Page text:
Criticism Against Egypt's Opposition Coalition Grows

Critics say Egypt's umbrellas opposition group, the National Salvation Front, or NSF, is slowly becoming a national joke. Protesters in Cairo's Tahrir Square say the opposition leadership is trying to manipulate popular anger in order to gain power.

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STEVE INSKEEP, HOST:

Now, you can't really have a democracy unless the people in power also have an opposition. In Egypt, the Muslim Brotherhood holds the power.

DAVID GREENE, HOST:

There is a main opposition coalition, the National Salvation Front, but its critics say it is slowly becoming a national joke.

INSKEEP: In fact, protesters in Cairo's Tahrir Square say the opposition leadership is trying to manipulate popular anger in order to gain power.

NPR's Leila Fadel in Cairo sent us this report.

LEILA FADEL, BYLINE: Neama Ahmed is mad.

NEAMA AHMED: (Foreign language spoken)

FADEL: She's angry at Egypt's Islamist president, who she feels is corrupt and uses the same brutal tactics as the dictator Egyptians ousted almost two years ago. But she's also enraged at the National Salvation Front, or NSF, that includes leaders like Nobel Laureate Mohamed ElBaradei and former Arab League chief, Amr Moussa.

AHMED: (Through translator) Every time President Mohammed Morsi tells them to come and talk, they refuse. And then when Morsi ignores him, they seek him out. They're seeking seats in the government. They don't represent us. They don't represent the Egyptian people.

FADEL: It's a sentiment expressed by many protesters in Tahrir Square and beyond.

UNIDENTIFIED GROUP: (Chanting in foreign language)

FADEL: The chants range from calls for the ouster of Morsi and his allies in the Muslim Brotherhood, to criticism of the opposition for failing to represent the people. Political figures blame each other for the chaos. The Brotherhood accuses the NSF of giving political cover to street violence, and the NSF says the Brotherhood's broken promises and failure to rule inclusively are the roots of the problem.

It is a vicious cycle, says Egypt expert Issandr El Amrani, who runs the influential Arabist blog.

ISSANDR EL AMRANI: It was like a wider disillusionment or disenchantment, I think, among a lot of the revolutionaries with the political class as a whole, whether it's the opposition or the government.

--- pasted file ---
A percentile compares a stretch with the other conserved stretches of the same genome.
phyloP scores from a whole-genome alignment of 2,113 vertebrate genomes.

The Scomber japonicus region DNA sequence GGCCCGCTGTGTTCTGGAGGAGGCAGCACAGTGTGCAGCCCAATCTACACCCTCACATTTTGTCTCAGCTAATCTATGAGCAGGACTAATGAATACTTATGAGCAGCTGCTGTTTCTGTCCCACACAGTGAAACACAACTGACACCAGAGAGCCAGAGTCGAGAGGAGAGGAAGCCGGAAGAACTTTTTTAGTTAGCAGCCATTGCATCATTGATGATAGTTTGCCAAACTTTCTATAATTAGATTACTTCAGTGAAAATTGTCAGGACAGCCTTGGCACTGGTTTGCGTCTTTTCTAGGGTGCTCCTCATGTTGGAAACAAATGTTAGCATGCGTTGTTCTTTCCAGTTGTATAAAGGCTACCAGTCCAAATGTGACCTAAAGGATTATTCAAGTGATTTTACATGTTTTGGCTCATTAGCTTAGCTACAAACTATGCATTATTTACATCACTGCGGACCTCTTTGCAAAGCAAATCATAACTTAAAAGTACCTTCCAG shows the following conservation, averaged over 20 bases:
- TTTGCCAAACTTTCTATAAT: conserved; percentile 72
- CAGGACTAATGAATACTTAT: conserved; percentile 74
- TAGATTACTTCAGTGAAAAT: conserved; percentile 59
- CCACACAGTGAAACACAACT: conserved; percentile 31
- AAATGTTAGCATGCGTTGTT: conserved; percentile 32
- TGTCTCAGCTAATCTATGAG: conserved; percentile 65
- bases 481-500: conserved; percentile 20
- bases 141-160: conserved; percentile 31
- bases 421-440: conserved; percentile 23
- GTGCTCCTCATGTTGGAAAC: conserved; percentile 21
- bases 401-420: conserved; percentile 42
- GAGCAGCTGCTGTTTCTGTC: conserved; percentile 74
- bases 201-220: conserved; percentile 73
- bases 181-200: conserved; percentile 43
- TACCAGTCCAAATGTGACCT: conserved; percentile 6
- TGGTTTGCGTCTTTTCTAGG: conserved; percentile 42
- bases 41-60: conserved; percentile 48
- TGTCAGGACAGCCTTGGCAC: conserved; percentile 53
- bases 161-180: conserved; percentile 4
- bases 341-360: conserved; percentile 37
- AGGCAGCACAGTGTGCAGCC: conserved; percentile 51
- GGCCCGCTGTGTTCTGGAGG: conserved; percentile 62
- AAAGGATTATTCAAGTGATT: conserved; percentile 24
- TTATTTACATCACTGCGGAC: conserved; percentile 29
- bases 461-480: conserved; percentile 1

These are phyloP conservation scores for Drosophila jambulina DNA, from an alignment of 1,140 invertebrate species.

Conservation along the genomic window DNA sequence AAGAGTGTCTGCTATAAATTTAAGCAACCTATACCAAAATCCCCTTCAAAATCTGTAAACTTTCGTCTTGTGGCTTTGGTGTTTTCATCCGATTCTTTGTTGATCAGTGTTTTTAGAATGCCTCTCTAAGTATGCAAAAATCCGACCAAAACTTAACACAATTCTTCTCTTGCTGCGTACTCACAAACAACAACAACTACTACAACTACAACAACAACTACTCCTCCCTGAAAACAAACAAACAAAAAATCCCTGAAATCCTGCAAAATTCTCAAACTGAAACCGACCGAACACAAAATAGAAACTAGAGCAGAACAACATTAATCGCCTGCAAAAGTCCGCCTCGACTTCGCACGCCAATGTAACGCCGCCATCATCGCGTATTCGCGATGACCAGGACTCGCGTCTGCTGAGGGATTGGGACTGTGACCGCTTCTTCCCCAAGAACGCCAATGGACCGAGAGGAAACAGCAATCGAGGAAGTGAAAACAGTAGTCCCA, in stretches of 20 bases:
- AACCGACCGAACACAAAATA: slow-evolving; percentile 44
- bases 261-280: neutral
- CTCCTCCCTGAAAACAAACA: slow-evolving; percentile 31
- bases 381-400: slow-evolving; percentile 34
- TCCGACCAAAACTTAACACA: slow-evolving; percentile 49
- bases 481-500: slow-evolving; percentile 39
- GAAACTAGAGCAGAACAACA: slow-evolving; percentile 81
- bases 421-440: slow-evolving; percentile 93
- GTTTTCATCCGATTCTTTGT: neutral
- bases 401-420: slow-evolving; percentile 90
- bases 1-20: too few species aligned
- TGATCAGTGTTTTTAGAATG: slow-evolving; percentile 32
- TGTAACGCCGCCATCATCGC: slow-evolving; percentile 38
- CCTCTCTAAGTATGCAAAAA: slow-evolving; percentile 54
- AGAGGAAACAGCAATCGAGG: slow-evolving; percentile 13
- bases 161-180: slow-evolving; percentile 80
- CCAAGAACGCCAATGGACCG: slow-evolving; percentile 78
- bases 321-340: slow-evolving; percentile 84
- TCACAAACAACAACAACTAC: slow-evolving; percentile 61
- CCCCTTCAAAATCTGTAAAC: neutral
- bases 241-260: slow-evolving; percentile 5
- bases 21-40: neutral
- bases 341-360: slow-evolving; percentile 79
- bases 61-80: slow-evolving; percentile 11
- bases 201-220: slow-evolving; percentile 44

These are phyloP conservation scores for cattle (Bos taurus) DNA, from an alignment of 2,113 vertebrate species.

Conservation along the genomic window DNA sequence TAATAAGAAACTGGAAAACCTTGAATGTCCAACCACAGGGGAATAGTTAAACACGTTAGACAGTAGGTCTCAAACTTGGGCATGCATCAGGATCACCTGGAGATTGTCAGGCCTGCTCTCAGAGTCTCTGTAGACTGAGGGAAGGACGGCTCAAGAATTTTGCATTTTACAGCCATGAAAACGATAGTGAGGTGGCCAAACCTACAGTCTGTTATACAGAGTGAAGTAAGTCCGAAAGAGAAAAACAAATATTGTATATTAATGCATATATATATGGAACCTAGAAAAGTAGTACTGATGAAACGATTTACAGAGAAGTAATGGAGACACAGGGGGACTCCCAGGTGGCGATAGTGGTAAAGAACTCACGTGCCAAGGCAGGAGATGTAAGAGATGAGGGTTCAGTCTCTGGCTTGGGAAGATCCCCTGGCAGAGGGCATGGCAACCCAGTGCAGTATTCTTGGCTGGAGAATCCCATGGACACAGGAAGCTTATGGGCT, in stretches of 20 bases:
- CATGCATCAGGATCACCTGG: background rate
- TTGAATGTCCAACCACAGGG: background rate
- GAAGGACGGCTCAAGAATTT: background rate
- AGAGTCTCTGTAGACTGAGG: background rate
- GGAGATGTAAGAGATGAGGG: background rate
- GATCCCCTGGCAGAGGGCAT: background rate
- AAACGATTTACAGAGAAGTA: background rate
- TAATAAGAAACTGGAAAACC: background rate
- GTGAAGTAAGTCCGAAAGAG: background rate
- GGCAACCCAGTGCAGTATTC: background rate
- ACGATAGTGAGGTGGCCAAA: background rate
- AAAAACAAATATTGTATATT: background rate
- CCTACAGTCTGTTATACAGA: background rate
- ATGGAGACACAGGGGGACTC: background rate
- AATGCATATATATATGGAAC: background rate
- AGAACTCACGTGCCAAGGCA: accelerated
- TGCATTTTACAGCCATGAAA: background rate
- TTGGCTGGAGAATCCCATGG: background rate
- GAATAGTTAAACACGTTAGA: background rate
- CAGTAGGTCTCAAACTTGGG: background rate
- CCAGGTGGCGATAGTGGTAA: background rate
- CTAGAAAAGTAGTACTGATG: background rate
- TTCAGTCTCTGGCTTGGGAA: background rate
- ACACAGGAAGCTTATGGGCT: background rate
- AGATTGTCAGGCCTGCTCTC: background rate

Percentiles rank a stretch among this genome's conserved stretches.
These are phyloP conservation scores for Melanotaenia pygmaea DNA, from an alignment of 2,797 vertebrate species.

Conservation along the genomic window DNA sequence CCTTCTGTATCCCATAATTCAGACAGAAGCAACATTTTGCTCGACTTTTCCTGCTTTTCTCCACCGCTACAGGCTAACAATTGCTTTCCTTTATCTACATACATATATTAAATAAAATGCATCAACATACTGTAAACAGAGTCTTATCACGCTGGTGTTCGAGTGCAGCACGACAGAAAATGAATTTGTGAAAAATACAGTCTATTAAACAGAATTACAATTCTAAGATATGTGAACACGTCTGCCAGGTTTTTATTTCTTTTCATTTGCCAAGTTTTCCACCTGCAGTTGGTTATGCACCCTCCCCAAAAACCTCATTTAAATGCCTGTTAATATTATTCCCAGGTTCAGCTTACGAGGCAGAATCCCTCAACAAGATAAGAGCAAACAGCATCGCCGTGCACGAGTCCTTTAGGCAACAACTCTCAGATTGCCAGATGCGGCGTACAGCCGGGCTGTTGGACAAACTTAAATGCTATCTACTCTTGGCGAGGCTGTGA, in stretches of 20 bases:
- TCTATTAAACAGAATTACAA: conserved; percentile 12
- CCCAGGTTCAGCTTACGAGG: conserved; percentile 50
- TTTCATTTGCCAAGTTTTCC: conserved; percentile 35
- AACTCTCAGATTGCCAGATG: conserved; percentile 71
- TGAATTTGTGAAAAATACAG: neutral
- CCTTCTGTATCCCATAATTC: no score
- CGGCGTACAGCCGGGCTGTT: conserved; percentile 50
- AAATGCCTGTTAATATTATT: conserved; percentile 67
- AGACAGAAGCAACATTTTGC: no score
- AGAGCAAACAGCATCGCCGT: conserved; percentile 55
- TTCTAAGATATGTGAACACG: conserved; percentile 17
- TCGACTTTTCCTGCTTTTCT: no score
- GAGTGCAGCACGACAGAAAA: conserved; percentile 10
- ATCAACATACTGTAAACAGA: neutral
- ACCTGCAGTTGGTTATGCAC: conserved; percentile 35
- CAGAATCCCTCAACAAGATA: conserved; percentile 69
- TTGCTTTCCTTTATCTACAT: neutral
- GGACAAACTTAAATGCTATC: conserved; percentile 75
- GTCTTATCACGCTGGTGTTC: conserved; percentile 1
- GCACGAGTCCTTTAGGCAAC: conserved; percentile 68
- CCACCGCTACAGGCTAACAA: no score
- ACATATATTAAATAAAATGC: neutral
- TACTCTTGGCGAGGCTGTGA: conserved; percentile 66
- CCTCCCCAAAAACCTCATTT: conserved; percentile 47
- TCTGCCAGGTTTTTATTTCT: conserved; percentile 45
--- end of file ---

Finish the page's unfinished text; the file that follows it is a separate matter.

FADEL: And the opposition leadership knows it's having some major problems with its supposed base. Over almost two weeks of protest and violence, the NSF has played a game of cat-and-mouse with the president, calling for the fall of the regime and refusing dialogue with the Islamist president, then demanding dialogue and a national unity government that would include opposition leaders.

Khaled Dawoud is a spokesman for the NSF.

KHALED DAWOUD: I go to those demonstrations myself. And I do - the people there do give me a hard time. But again, at the end of the day, this is - the NSF is a coalition of at least 13 political parties, and we have to compromise among all those stands because what unites those people is a serious threat to the civilian democratic nature of the state by the Muslim Brotherhood and their allies.

FADEL: Egyptian and foreign analysts say that threat is real. The crisis began months before these latest protests, when the infamous president issued decrees that made him temporarily all powerful so he could push through a new constitution and a popular referendum. The move sparked mass protests and violence that subsided only to resurface later on the second anniversary of Egypt's revolt.

The protesters accuse Morsi and the Muslim Brotherhood of trying to dominate all government institutions and suppress criticism, accusations the Muslim Brotherhood rejects. Sobhy Saleh of the Muslim Brotherhood's political wing is dismissive of the opposition. The president may be accused of governing with the Brotherhood agenda, but he was choosing by the people, Saleh says. The opposition has yet to show its power at the ballot box.

SOBHY SALEH: (Through translator) Their only common factor is their hatred of the Muslim Brotherhood, and that's not a political agenda. The solution is agreeing to the rules of democracy and its mechanisms.

FADEL: As the rhetoric grows more bitter, some observers fear that the hopes for a transition to democracy will only give way to another dictatorship. Meanwhile, there's a groundswell of frustration among average Egyptians over a faltering economy, continued police brutality, a lack of transitional justice and a new constitution that has divided, rather than united the country.

Again, Egypt expert Issandr El Amrani.

AMRANI: There's a lack of leadership in this country that's becoming quite worrying, because you're seeing the entire place kind of go adrift.

MOHAMMED RABIE: (Foreign language spoken)

FADEL: In Tahrir Square, protester Mohammed Rabie, who has been unemployed for months, says he has lost all faith in the political leadership. If the opposition takes power, he says, they will lead like Morsi and forget about people like him. Leila Fadel, NPR News, Cairo.

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